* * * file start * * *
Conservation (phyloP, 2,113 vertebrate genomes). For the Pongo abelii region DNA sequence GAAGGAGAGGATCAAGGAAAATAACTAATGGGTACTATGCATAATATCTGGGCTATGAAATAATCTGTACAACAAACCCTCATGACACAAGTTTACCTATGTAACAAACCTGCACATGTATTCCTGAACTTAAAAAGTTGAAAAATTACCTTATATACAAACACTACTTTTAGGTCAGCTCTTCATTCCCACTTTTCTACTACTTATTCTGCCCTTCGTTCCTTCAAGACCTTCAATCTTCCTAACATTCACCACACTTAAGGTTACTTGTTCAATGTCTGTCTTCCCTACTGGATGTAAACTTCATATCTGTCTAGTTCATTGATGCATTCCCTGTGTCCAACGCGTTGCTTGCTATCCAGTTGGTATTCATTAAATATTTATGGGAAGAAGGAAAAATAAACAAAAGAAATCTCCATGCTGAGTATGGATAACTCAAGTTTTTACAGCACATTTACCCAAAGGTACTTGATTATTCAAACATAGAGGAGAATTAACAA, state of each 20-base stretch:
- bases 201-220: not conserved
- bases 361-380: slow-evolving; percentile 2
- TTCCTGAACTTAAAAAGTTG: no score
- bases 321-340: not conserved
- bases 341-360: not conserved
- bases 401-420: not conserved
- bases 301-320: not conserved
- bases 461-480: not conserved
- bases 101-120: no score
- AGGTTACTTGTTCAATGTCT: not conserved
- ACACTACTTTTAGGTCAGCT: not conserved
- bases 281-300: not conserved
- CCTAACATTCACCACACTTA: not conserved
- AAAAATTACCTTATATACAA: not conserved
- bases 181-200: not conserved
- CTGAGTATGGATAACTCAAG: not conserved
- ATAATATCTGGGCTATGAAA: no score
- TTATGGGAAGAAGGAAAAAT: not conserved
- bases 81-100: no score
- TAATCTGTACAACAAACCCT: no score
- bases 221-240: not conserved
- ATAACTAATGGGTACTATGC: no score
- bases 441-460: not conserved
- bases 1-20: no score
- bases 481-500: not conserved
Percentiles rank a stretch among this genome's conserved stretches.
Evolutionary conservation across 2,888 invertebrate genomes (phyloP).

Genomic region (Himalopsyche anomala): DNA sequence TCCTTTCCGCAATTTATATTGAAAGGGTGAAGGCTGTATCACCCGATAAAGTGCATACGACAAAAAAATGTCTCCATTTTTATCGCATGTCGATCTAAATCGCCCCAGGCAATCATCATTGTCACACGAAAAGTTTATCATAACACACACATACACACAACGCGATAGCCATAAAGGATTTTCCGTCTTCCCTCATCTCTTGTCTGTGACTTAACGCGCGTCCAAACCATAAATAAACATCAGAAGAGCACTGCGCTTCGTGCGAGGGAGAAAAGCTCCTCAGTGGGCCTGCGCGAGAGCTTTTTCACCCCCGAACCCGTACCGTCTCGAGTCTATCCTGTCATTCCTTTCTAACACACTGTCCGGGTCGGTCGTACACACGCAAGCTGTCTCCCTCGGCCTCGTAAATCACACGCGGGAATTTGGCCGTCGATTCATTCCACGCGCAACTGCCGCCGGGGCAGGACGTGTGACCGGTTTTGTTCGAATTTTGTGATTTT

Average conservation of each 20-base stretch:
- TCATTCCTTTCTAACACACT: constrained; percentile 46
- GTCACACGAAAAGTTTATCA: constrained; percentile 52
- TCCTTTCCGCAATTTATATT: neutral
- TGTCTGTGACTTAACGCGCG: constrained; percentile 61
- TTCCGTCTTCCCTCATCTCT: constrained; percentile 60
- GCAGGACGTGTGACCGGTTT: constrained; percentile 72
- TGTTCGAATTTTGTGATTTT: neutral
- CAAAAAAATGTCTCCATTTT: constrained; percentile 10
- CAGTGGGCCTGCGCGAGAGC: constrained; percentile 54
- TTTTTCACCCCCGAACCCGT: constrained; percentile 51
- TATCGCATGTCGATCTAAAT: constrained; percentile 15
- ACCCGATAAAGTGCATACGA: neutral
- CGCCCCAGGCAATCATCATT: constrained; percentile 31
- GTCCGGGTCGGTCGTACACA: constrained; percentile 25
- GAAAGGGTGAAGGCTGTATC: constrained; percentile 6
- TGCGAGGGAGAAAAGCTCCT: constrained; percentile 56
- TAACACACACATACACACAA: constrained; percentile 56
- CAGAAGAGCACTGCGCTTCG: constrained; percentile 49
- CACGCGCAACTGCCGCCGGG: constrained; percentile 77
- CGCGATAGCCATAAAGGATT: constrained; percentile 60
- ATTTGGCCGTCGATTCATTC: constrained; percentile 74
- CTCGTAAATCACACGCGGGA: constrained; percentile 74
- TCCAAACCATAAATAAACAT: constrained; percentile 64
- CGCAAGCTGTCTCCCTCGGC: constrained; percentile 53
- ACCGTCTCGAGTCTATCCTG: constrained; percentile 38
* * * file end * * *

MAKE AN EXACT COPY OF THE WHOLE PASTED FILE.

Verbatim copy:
Conservation (phyloP, 2,113 vertebrate genomes). For the Pongo abelii region DNA sequence GAAGGAGAGGATCAAGGAAAATAACTAATGGGTACTATGCATAATATCTGGGCTATGAAATAATCTGTACAACAAACCCTCATGACACAAGTTTACCTATGTAACAAACCTGCACATGTATTCCTGAACTTAAAAAGTTGAAAAATTACCTTATATACAAACACTACTTTTAGGTCAGCTCTTCATTCCCACTTTTCTACTACTTATTCTGCCCTTCGTTCCTTCAAGACCTTCAATCTTCCTAACATTCACCACACTTAAGGTTACTTGTTCAATGTCTGTCTTCCCTACTGGATGTAAACTTCATATCTGTCTAGTTCATTGATGCATTCCCTGTGTCCAACGCGTTGCTTGCTATCCAGTTGGTATTCATTAAATATTTATGGGAAGAAGGAAAAATAAACAAAAGAAATCTCCATGCTGAGTATGGATAACTCAAGTTTTTACAGCACATTTACCCAAAGGTACTTGATTATTCAAACATAGAGGAGAATTAACAA, state of each 20-base stretch:
- bases 201-220: not conserved
- bases 361-380: slow-evolving; percentile 2
- TTCCTGAACTTAAAAAGTTG: no score
- bases 321-340: not conserved
- bases 341-360: not conserved
- bases 401-420: not conserved
- bases 301-320: not conserved
- bases 461-480: not conserved
- bases 101-120: no score
- AGGTTACTTGTTCAATGTCT: not conserved
- ACACTACTTTTAGGTCAGCT: not conserved
- bases 281-300: not conserved
- CCTAACATTCACCACACTTA: not conserved
- AAAAATTACCTTATATACAA: not conserved
- bases 181-200: not conserved
- CTGAGTATGGATAACTCAAG: not conserved
- ATAATATCTGGGCTATGAAA: no score
- TTATGGGAAGAAGGAAAAAT: not conserved
- bases 81-100: no score
- TAATCTGTACAACAAACCCT: no score
- bases 221-240: not conserved
- ATAACTAATGGGTACTATGC: no score
- bases 441-460: not conserved
- bases 1-20: no score
- bases 481-500: not conserved
Percentiles rank a stretch among this genome's conserved stretches.
Evolutionary conservation across 2,888 invertebrate genomes (phyloP).

Genomic region (Himalopsyche anomala): DNA sequence TCCTTTCCGCAATTTATATTGAAAGGGTGAAGGCTGTATCACCCGATAAAGTGCATACGACAAAAAAATGTCTCCATTTTTATCGCATGTCGATCTAAATCGCCCCAGGCAATCATCATTGTCACACGAAAAGTTTATCATAACACACACATACACACAACGCGATAGCCATAAAGGATTTTCCGTCTTCCCTCATCTCTTGTCTGTGACTTAACGCGCGTCCAAACCATAAATAAACATCAGAAGAGCACTGCGCTTCGTGCGAGGGAGAAAAGCTCCTCAGTGGGCCTGCGCGAGAGCTTTTTCACCCCCGAACCCGTACCGTCTCGAGTCTATCCTGTCATTCCTTTCTAACACACTGTCCGGGTCGGTCGTACACACGCAAGCTGTCTCCCTCGGCCTCGTAAATCACACGCGGGAATTTGGCCGTCGATTCATTCCACGCGCAACTGCCGCCGGGGCAGGACGTGTGACCGGTTTTGTTCGAATTTTGTGATTTT

Average conservation of each 20-base stretch:
- TCATTCCTTTCTAACACACT: constrained; percentile 46
- GTCACACGAAAAGTTTATCA: constrained; percentile 52
- TCCTTTCCGCAATTTATATT: neutral
- TGTCTGTGACTTAACGCGCG: constrained; percentile 61
- TTCCGTCTTCCCTCATCTCT: constrained; percentile 60
- GCAGGACGTGTGACCGGTTT: constrained; percentile 72
- TGTTCGAATTTTGTGATTTT: neutral
- CAAAAAAATGTCTCCATTTT: constrained; percentile 10
- CAGTGGGCCTGCGCGAGAGC: constrained; percentile 54
- TTTTTCACCCCCGAACCCGT: constrained; percentile 51
- TATCGCATGTCGATCTAAAT: constrained; percentile 15
- ACCCGATAAAGTGCATACGA: neutral
- CGCCCCAGGCAATCATCATT: constrained; percentile 31
- GTCCGGGTCGGTCGTACACA: constrained; percentile 25
- GAAAGGGTGAAGGCTGTATC: constrained; percentile 6
- TGCGAGGGAGAAAAGCTCCT: constrained; percentile 56
- TAACACACACATACACACAA: constrained; percentile 56
- CAGAAGAGCACTGCGCTTCG: constrained; percentile 49
- CACGCGCAACTGCCGCCGGG: constrained; percentile 77
- CGCGATAGCCATAAAGGATT: constrained; percentile 60
- ATTTGGCCGTCGATTCATTC: constrained; percentile 74
- CTCGTAAATCACACGCGGGA: constrained; percentile 74
- TCCAAACCATAAATAAACAT: constrained; percentile 64
- CGCAAGCTGTCTCCCTCGGC: constrained; percentile 53
- ACCGTCTCGAGTCTATCCTG: constrained; percentile 38